New York says it has shown that fracking generates millions of gallons of wastewater contaminated with toxic metals and radioactive substances, and that companies using the process in Pennsylvania have violated the law 1,600 times, harming the state’s water.

“It was very clear to us that the judge understood that this was a very serious issue and we are absolutely the right organizations and individuals to be pursuing this litigation on behalf of the public,” said Maya van Rossum, leader of the Delaware Riverkeeper Network, which was also a plaintiff in the case.

The Marcellus Shale beneath parts of New York, Ohio, West Virginia, Pennsylvania, Maryland and Virginia, has an estimated 400 trillion cubic feet of natural gas, one of the largest such formations in the world, according to the trade groups, which represent companies with natural gas-leases in New York State.

The lawsuit might have shut down gas development in the river basin “for many years to come,” the trade associations said in court papers.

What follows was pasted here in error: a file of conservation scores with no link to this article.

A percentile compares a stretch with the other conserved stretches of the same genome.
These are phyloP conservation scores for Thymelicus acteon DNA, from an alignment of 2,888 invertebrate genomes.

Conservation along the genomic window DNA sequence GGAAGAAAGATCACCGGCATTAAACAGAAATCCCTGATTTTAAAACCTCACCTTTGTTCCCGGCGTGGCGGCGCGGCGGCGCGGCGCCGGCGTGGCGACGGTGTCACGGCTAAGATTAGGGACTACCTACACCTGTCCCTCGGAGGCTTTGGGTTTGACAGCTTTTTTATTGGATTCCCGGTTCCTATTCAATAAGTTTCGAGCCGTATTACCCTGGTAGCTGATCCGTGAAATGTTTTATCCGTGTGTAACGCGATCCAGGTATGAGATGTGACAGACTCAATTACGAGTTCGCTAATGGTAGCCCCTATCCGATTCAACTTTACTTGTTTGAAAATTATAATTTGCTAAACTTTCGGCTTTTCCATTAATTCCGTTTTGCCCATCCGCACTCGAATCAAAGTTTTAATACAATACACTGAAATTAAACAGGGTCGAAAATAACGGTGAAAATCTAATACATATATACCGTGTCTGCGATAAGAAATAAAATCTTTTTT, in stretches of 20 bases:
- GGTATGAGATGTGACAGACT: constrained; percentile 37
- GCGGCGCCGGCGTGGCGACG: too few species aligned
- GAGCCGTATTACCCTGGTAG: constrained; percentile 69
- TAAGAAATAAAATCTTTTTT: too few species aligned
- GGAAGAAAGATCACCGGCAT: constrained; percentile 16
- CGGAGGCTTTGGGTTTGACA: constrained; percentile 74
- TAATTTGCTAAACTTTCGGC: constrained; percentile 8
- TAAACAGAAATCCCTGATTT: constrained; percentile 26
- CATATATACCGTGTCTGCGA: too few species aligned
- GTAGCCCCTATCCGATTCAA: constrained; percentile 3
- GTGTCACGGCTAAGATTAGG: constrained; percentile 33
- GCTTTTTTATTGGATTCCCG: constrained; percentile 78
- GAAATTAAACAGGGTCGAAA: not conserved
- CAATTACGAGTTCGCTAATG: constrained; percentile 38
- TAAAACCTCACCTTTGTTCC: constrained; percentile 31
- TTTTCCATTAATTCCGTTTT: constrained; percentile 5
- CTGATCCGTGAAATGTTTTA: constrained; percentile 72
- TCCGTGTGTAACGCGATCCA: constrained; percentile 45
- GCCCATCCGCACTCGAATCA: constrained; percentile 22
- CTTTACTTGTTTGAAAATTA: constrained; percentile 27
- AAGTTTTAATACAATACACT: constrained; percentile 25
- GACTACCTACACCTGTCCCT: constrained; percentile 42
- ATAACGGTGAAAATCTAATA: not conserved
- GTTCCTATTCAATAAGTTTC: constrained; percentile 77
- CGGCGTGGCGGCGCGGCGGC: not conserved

In Pennsylvania, natural gas and related industries have generated 72,000 jobs, 3,143 well permits and more than $1 billion in tax revenue since 2009, the trade groups said.

New York City has spent almost $1.5 billion to protect the drinking water that flows from the watershed, Schneiderman said in his complaint. The money has gone to buying land to serve as a buffer for pollutants, upgrading sewage plants and regulating human activity.

The case is New York v. U.S. Army Corps of Engineers, 11- cv-02599, U.S. District Court, Eastern District of New York (Brooklyn).

New York Daily News   Sunday, September 23, 2012, 4:10 AM

Studying connection between fracking and syphilis would be a waste of time